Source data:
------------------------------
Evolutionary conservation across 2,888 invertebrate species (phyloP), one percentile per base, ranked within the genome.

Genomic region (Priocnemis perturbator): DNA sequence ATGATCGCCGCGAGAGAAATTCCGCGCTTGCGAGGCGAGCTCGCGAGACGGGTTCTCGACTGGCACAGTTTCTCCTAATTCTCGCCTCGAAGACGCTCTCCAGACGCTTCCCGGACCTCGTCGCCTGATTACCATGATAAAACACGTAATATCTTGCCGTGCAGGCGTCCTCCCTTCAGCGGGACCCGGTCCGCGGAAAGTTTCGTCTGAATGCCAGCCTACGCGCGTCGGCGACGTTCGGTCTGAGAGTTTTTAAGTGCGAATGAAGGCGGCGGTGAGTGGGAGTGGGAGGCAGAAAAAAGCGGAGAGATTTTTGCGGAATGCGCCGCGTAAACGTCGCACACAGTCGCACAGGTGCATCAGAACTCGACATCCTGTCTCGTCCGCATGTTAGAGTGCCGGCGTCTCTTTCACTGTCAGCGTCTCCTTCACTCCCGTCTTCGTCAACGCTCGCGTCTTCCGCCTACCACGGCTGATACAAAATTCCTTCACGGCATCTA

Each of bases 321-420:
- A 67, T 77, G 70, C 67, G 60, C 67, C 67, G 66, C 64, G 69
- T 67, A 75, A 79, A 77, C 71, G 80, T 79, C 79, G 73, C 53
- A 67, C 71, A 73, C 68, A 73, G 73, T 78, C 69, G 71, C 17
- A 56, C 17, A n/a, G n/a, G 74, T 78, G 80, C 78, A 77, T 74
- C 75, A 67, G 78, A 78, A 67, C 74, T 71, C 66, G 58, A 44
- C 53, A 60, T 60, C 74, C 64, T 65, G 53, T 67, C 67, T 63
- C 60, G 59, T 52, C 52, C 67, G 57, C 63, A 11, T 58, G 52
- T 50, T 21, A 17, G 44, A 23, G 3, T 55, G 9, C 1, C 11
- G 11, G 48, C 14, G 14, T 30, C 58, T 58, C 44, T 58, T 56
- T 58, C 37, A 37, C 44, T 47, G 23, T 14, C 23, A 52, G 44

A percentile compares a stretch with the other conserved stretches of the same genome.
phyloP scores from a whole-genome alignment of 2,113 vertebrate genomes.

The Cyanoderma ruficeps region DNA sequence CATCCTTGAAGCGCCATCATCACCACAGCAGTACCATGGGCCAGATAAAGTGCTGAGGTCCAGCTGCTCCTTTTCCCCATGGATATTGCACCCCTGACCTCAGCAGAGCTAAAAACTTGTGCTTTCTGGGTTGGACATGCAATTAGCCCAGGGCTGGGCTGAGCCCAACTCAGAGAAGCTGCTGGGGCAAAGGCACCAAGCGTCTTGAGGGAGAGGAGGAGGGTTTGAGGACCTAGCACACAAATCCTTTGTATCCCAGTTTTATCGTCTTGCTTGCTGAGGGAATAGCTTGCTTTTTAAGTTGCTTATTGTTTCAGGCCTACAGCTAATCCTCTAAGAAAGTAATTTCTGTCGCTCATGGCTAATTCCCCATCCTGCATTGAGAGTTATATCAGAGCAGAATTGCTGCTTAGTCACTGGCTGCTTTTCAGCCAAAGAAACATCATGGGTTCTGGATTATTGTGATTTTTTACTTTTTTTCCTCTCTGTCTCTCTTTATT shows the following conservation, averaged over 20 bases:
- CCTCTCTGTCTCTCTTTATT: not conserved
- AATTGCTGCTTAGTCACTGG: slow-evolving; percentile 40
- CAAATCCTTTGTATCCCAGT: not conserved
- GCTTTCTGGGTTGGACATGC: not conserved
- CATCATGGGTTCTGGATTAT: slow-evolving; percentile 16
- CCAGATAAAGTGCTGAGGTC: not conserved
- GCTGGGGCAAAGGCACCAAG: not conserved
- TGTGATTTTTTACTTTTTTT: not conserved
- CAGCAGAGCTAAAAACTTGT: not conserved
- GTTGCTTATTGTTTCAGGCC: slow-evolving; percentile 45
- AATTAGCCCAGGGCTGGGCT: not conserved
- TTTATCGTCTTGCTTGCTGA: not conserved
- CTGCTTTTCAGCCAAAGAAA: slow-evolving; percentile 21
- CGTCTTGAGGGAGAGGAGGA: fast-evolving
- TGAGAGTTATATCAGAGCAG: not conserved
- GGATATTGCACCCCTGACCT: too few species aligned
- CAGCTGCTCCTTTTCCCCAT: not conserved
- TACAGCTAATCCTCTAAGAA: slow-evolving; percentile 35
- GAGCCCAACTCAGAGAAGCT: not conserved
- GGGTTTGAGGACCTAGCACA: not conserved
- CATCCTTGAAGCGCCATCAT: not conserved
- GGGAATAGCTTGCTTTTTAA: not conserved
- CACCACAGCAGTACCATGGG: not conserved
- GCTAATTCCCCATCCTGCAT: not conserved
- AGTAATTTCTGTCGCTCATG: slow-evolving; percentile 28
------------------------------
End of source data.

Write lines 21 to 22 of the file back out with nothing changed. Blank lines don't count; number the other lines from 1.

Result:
- CATCATGGGTTCTGGATTAT: slow-evolving; percentile 16
- CCAGATAAAGTGCTGAGGTC: not conserved